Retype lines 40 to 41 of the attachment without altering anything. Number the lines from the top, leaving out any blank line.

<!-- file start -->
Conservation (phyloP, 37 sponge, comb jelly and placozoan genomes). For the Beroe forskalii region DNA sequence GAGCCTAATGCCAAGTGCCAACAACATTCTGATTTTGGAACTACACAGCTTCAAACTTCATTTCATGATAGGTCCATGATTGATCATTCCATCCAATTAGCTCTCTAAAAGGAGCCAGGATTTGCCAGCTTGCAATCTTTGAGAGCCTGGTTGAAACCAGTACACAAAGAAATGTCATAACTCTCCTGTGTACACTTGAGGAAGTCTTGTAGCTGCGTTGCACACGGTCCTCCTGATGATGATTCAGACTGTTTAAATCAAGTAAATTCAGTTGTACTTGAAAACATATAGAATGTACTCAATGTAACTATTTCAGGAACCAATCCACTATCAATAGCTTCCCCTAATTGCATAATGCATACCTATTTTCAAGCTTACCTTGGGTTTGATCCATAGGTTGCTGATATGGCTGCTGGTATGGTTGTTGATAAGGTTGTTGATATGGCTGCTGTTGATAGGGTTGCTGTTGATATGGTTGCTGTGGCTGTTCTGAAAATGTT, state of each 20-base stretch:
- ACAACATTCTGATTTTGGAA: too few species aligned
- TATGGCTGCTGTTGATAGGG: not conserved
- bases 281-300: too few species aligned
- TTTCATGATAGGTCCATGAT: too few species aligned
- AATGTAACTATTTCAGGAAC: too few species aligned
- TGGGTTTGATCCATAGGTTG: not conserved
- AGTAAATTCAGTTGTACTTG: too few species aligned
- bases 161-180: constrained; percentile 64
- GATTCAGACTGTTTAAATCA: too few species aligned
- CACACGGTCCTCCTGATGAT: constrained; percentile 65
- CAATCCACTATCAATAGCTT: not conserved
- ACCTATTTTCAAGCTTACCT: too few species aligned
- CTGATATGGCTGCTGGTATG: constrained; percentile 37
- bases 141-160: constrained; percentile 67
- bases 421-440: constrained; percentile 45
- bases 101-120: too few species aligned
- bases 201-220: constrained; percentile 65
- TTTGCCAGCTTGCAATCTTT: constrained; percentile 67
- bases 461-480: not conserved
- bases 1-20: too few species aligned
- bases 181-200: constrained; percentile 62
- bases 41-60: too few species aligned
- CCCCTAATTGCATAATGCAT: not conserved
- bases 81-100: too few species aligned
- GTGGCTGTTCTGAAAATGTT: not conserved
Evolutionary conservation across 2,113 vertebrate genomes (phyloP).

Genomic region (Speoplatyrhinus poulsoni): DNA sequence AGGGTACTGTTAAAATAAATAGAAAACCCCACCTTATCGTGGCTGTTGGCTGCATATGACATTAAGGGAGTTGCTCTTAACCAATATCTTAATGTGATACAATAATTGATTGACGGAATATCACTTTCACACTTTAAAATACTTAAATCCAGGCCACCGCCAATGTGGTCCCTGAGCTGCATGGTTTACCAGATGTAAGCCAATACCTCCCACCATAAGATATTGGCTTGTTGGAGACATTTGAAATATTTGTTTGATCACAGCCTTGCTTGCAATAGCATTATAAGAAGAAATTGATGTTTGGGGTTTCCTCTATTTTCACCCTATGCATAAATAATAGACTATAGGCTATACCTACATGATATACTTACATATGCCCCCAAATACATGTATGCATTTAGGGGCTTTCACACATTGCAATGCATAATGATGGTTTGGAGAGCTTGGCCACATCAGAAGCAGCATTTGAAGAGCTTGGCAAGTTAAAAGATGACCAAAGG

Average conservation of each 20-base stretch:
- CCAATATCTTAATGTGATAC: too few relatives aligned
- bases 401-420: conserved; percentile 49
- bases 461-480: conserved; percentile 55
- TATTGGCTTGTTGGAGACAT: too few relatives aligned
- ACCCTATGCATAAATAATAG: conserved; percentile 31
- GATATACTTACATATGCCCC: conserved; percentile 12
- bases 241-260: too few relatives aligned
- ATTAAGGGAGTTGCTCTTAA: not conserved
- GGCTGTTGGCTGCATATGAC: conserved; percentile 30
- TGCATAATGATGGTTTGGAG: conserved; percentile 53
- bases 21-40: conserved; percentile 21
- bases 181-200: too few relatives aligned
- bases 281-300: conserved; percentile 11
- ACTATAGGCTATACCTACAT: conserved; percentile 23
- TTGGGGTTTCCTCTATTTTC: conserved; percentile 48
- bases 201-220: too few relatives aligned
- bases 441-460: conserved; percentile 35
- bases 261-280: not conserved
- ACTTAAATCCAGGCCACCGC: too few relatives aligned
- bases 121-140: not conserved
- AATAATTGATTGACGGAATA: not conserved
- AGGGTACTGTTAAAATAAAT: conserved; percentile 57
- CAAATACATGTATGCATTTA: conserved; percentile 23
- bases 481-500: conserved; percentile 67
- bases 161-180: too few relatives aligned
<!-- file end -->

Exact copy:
- bases 21-40: conserved; percentile 21
- bases 181-200: too few relatives aligned